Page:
He answered this last question by recalling Pope Francis’s comment to U.S. bishops during his apostolic visit to Washington, DC, in September 2015: “Let everything the Church says and does be seen as merciful.” And then he challenged the Assembly of vowed religious men to take up that call:

“I think bishops need some help to know how—and I think I am in the midst of a group who has the capacity to model this. For every blunt statement of doctrine and categorical condemnation uttered by the church, may religious men be willing to stand with the sinners and gently walk with them on the path of conversion. For every pronouncement about intrinsic evils and disordered sexuality, may religious men be ready to wipe tears and heal wounds and help to rediscover goodness and dignity. For every insensitive reaction to circumstances or perceived threats, may religious men bring the fruit of contemplation and discernment of the Spirit’s movement.”

His reference to intrinsic evils and disordered sexuality can only be a reference to the magisterium’s use of “intrinsic evil” to describe gay and lesbian sexual activity and committed relationships, and also to “objective disorder” to describe a homosexual orientation. At the 2015 synod on the family in Rome, we heard many bishops call to eliminate this pastorally harmful language. It is good to see that that call is being echoed on pastoral levels in the U.S. church.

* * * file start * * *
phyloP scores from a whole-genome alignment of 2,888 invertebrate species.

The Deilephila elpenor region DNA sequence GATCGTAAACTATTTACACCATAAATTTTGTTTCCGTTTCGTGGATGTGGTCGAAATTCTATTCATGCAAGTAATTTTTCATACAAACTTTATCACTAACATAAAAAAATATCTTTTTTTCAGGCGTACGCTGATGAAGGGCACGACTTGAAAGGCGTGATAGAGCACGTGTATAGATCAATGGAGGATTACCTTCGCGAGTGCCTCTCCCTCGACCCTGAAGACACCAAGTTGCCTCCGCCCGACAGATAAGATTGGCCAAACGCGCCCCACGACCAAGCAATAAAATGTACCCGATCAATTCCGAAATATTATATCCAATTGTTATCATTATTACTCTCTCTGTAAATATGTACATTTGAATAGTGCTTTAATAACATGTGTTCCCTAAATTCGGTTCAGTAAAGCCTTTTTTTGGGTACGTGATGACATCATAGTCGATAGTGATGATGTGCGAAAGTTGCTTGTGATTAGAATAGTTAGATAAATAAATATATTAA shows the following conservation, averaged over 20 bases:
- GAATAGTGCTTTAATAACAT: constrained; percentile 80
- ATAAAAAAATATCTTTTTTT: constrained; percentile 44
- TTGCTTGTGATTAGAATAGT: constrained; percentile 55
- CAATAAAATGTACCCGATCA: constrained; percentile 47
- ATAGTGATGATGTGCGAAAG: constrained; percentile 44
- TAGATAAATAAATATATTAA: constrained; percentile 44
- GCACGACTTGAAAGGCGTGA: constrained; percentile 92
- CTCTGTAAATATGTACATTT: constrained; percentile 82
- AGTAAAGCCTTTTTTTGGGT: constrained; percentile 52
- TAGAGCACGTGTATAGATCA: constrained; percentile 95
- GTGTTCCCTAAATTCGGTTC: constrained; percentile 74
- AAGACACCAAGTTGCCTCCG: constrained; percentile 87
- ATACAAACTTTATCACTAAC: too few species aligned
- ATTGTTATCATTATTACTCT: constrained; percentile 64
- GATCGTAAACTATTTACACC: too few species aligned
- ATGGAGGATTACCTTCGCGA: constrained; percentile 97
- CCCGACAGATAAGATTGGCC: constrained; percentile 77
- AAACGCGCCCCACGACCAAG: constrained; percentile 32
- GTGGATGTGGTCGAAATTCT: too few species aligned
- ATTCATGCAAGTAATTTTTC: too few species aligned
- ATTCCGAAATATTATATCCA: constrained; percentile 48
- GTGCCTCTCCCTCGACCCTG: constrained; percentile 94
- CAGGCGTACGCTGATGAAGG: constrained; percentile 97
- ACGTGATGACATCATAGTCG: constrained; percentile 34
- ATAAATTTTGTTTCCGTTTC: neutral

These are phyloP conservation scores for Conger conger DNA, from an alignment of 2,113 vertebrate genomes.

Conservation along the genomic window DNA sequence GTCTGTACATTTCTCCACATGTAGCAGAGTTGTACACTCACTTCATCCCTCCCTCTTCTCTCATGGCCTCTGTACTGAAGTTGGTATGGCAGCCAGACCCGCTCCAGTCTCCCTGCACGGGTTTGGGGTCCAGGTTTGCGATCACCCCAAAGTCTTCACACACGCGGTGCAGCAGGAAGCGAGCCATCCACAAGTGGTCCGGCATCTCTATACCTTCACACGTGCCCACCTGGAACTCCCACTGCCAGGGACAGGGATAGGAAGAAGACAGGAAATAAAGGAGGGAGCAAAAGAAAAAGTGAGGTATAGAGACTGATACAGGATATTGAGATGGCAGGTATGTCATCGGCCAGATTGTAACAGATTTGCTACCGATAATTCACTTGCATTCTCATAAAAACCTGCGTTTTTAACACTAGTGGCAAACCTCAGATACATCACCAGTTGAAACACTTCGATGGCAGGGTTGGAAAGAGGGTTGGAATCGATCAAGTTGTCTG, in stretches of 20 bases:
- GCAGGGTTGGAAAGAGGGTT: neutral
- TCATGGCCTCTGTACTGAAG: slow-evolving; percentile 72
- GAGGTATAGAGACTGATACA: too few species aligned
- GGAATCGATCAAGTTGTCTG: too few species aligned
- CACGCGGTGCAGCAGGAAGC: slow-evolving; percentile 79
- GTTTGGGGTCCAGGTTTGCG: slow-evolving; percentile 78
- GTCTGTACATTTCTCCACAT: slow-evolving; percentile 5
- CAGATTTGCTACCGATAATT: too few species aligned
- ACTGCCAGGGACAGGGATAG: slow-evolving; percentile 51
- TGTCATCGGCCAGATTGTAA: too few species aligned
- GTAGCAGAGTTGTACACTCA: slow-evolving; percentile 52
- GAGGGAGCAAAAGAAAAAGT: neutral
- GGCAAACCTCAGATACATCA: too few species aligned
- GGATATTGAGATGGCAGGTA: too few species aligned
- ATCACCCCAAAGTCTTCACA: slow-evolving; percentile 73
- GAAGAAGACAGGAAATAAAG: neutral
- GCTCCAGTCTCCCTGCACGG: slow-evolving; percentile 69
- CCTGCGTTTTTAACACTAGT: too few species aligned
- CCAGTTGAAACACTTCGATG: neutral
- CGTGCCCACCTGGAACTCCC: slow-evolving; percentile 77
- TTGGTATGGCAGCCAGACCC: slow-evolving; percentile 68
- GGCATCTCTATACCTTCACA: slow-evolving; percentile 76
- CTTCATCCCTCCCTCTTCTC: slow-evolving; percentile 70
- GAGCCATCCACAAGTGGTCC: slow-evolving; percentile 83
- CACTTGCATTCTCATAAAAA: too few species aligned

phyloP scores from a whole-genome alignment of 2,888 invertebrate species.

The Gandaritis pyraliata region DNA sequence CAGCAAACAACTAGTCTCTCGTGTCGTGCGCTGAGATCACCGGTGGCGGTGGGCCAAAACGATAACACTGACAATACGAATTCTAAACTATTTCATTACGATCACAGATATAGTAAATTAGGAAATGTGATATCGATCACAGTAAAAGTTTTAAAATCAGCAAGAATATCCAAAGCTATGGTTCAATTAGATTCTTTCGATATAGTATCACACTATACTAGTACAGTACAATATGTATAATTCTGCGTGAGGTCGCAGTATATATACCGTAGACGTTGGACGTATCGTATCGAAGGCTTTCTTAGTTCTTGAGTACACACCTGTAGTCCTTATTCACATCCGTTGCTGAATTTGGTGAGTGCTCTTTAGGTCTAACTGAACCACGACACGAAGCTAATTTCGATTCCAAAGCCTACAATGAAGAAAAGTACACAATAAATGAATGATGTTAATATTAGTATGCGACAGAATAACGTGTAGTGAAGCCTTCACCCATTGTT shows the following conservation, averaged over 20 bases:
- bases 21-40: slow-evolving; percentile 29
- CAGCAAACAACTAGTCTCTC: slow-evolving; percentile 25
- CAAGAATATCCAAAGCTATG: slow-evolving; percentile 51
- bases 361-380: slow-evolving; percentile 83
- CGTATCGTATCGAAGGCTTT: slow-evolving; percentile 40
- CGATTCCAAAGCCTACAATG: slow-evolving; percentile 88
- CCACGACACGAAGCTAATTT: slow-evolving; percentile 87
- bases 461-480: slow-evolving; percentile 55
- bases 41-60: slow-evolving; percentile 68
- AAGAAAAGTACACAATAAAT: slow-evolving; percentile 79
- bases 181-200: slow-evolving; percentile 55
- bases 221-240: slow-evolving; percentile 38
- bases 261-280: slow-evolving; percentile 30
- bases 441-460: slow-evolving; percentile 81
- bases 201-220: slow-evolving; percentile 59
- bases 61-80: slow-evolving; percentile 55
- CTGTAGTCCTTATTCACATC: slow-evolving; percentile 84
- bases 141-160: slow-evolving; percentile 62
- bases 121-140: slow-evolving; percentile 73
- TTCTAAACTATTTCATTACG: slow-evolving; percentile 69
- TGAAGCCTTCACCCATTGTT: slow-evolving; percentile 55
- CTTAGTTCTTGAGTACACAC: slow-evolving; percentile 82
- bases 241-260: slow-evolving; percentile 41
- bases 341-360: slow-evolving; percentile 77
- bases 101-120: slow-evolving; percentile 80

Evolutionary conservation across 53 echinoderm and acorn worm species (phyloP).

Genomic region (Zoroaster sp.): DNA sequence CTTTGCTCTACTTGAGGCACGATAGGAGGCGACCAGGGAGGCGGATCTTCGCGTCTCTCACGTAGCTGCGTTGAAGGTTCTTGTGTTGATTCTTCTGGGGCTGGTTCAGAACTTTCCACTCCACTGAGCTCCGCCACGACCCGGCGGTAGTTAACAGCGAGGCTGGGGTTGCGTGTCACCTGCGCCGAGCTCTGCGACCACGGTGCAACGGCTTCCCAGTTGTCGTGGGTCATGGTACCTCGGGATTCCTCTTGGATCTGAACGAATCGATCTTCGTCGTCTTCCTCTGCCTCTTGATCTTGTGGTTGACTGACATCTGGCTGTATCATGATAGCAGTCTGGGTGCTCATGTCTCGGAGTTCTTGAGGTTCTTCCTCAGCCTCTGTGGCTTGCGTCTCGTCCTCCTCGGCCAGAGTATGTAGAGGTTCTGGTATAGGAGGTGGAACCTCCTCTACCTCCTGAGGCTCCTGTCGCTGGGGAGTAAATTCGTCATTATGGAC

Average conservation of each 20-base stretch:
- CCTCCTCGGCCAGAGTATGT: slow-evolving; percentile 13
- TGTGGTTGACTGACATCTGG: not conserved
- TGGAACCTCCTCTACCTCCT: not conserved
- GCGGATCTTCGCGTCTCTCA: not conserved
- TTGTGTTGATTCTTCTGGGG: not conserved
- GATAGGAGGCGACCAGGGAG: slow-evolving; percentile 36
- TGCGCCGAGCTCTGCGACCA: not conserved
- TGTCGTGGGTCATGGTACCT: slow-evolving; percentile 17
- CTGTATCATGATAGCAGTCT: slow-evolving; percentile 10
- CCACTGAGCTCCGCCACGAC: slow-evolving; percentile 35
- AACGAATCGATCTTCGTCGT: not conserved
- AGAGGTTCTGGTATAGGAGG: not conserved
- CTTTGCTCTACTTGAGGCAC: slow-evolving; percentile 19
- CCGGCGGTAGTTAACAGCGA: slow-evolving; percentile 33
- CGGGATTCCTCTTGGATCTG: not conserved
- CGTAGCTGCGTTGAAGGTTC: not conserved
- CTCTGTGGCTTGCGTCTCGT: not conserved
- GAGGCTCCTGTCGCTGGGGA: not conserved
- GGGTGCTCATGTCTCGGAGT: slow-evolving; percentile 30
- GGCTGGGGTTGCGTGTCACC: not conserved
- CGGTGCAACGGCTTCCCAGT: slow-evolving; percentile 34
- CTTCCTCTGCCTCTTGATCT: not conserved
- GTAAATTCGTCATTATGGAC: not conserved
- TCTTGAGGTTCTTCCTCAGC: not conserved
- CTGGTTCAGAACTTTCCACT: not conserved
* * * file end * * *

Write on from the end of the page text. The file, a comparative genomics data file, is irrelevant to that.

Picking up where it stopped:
Bishop Stowe, only 50 years old, was appointed by Pope Francis as Bishop of Lexington, Kentucky, in 2015. Stowe’s comments may sound very much like the message of Pope Francis, and that is surely intentional on the bishop’s part. Indeed, he set his comments in the context of Pope Francis framework of evangelization:

“As evidenced in his first Apostolic Exhortation, The Joy of the Gospel, Pope Francis observes far too much of the legalism that Jesus rejected to be at work in the Church today. When the Law of God is handed down in ways that become burdensome instead of as a path to freedom and a joyful relationship with God, something is wrong. Like Judaism trying to preserve itself in the midst of a hostile empire, Christians in an age of secularism should definitely be concerned about not disappearing and not being absorbed. But the way of Jesus is always a way of invitation, a call to conversion and Christianity should be a joyful response to that vision of an all-inclusive kingdom and the teaching of the Church should be the guidepost along the way, always pointing to Jesus. Pope Francis has described a “logic of the Gospel” which acknowledges that God’s judgement is real and celebrates that God’s judgement (unlike so much of human judgement) is merciful. “

These reflections by a relatively new bishop signal a new direction for the Church. They offer hope for people concerned with LGBT equality, but they also offer hope for the whole Church. The fact that they were spoken at a gathering or the leaders of men’s religious communities means that Stowe’s–and Pope Francis’–messsage is being spread to the “middle managers” of the church, the people who can make policy and pastoral practice changes. His words indicate that a message of tenderness is beginning to flower in our Church.